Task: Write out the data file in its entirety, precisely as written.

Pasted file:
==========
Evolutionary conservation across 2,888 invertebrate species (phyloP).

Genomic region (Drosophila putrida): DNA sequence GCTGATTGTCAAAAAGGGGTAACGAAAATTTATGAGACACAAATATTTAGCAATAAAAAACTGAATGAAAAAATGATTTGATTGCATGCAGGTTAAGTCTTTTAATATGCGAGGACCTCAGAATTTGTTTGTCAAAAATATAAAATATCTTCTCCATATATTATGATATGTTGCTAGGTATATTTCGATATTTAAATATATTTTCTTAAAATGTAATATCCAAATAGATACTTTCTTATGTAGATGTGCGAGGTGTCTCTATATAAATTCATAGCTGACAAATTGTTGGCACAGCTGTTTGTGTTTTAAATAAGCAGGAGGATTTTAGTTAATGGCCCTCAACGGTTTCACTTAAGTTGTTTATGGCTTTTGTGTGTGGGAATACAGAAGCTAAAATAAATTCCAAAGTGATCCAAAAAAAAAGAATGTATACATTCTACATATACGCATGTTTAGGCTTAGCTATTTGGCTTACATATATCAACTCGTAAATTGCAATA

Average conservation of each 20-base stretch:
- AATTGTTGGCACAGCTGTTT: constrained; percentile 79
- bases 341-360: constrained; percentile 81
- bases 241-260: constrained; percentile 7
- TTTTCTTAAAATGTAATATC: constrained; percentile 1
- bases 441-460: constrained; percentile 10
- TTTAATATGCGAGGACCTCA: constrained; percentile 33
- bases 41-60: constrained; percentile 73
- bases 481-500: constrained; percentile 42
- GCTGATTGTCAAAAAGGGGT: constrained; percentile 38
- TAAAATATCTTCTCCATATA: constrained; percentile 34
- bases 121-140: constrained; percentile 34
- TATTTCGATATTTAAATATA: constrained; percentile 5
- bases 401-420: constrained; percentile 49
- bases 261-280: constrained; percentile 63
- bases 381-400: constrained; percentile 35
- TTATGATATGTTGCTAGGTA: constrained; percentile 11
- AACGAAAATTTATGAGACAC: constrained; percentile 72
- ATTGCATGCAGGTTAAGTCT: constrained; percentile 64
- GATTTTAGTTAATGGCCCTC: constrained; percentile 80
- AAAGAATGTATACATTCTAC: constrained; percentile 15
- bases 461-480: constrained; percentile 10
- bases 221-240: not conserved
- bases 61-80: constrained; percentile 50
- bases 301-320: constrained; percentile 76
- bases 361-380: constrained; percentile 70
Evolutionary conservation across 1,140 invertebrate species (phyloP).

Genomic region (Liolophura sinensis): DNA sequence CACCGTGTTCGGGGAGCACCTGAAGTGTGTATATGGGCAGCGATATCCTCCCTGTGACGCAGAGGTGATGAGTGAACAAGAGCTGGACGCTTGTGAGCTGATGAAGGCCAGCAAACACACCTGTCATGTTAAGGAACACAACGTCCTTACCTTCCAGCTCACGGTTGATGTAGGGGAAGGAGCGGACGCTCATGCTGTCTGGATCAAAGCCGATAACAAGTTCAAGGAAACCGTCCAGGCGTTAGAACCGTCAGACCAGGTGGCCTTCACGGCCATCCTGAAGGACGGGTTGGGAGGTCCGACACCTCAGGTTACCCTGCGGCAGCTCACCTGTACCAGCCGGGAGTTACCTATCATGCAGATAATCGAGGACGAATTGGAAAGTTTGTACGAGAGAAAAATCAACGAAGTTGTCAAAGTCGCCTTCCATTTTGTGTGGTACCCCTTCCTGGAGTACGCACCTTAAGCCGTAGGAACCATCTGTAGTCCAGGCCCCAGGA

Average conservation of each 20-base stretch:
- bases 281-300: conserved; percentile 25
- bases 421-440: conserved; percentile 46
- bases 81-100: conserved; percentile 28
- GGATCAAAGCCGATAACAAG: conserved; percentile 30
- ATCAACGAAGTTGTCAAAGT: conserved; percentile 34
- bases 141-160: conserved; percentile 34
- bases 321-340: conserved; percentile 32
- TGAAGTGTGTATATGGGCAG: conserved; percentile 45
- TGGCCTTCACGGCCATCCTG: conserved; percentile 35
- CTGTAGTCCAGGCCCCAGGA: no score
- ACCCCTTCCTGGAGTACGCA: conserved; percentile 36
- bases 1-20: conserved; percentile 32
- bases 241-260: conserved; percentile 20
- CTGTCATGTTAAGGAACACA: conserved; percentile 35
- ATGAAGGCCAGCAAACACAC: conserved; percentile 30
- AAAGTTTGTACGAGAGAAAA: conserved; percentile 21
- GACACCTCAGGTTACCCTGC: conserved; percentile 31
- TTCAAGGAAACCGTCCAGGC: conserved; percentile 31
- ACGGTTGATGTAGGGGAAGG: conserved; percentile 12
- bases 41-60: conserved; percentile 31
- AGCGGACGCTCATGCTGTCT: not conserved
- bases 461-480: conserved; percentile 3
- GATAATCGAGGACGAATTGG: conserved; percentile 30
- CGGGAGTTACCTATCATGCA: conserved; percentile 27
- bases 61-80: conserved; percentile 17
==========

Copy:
Evolutionary conservation across 2,888 invertebrate species (phyloP).

Genomic region (Drosophila putrida): DNA sequence GCTGATTGTCAAAAAGGGGTAACGAAAATTTATGAGACACAAATATTTAGCAATAAAAAACTGAATGAAAAAATGATTTGATTGCATGCAGGTTAAGTCTTTTAATATGCGAGGACCTCAGAATTTGTTTGTCAAAAATATAAAATATCTTCTCCATATATTATGATATGTTGCTAGGTATATTTCGATATTTAAATATATTTTCTTAAAATGTAATATCCAAATAGATACTTTCTTATGTAGATGTGCGAGGTGTCTCTATATAAATTCATAGCTGACAAATTGTTGGCACAGCTGTTTGTGTTTTAAATAAGCAGGAGGATTTTAGTTAATGGCCCTCAACGGTTTCACTTAAGTTGTTTATGGCTTTTGTGTGTGGGAATACAGAAGCTAAAATAAATTCCAAAGTGATCCAAAAAAAAAGAATGTATACATTCTACATATACGCATGTTTAGGCTTAGCTATTTGGCTTACATATATCAACTCGTAAATTGCAATA

Average conservation of each 20-base stretch:
- AATTGTTGGCACAGCTGTTT: constrained; percentile 79
- bases 341-360: constrained; percentile 81
- bases 241-260: constrained; percentile 7
- TTTTCTTAAAATGTAATATC: constrained; percentile 1
- bases 441-460: constrained; percentile 10
- TTTAATATGCGAGGACCTCA: constrained; percentile 33
- bases 41-60: constrained; percentile 73
- bases 481-500: constrained; percentile 42
- GCTGATTGTCAAAAAGGGGT: constrained; percentile 38
- TAAAATATCTTCTCCATATA: constrained; percentile 34
- bases 121-140: constrained; percentile 34
- TATTTCGATATTTAAATATA: constrained; percentile 5
- bases 401-420: constrained; percentile 49
- bases 261-280: constrained; percentile 63
- bases 381-400: constrained; percentile 35
- TTATGATATGTTGCTAGGTA: constrained; percentile 11
- AACGAAAATTTATGAGACAC: constrained; percentile 72
- ATTGCATGCAGGTTAAGTCT: constrained; percentile 64
- GATTTTAGTTAATGGCCCTC: constrained; percentile 80
- AAAGAATGTATACATTCTAC: constrained; percentile 15
- bases 461-480: constrained; percentile 10
- bases 221-240: not conserved
- bases 61-80: constrained; percentile 50
- bases 301-320: constrained; percentile 76
- bases 361-380: constrained; percentile 70
Evolutionary conservation across 1,140 invertebrate species (phyloP).

Genomic region (Liolophura sinensis): DNA sequence CACCGTGTTCGGGGAGCACCTGAAGTGTGTATATGGGCAGCGATATCCTCCCTGTGACGCAGAGGTGATGAGTGAACAAGAGCTGGACGCTTGTGAGCTGATGAAGGCCAGCAAACACACCTGTCATGTTAAGGAACACAACGTCCTTACCTTCCAGCTCACGGTTGATGTAGGGGAAGGAGCGGACGCTCATGCTGTCTGGATCAAAGCCGATAACAAGTTCAAGGAAACCGTCCAGGCGTTAGAACCGTCAGACCAGGTGGCCTTCACGGCCATCCTGAAGGACGGGTTGGGAGGTCCGACACCTCAGGTTACCCTGCGGCAGCTCACCTGTACCAGCCGGGAGTTACCTATCATGCAGATAATCGAGGACGAATTGGAAAGTTTGTACGAGAGAAAAATCAACGAAGTTGTCAAAGTCGCCTTCCATTTTGTGTGGTACCCCTTCCTGGAGTACGCACCTTAAGCCGTAGGAACCATCTGTAGTCCAGGCCCCAGGA

Average conservation of each 20-base stretch:
- bases 281-300: conserved; percentile 25
- bases 421-440: conserved; percentile 46
- bases 81-100: conserved; percentile 28
- GGATCAAAGCCGATAACAAG: conserved; percentile 30
- ATCAACGAAGTTGTCAAAGT: conserved; percentile 34
- bases 141-160: conserved; percentile 34
- bases 321-340: conserved; percentile 32
- TGAAGTGTGTATATGGGCAG: conserved; percentile 45
- TGGCCTTCACGGCCATCCTG: conserved; percentile 35
- CTGTAGTCCAGGCCCCAGGA: no score
- ACCCCTTCCTGGAGTACGCA: conserved; percentile 36
- bases 1-20: conserved; percentile 32
- bases 241-260: conserved; percentile 20
- CTGTCATGTTAAGGAACACA: conserved; percentile 35
- ATGAAGGCCAGCAAACACAC: conserved; percentile 30
- AAAGTTTGTACGAGAGAAAA: conserved; percentile 21
- GACACCTCAGGTTACCCTGC: conserved; percentile 31
- TTCAAGGAAACCGTCCAGGC: conserved; percentile 31
- ACGGTTGATGTAGGGGAAGG: conserved; percentile 12
- bases 41-60: conserved; percentile 31
- AGCGGACGCTCATGCTGTCT: not conserved
- bases 461-480: conserved; percentile 3
- GATAATCGAGGACGAATTGG: conserved; percentile 30
- CGGGAGTTACCTATCATGCA: conserved; percentile 27
- bases 61-80: conserved; percentile 17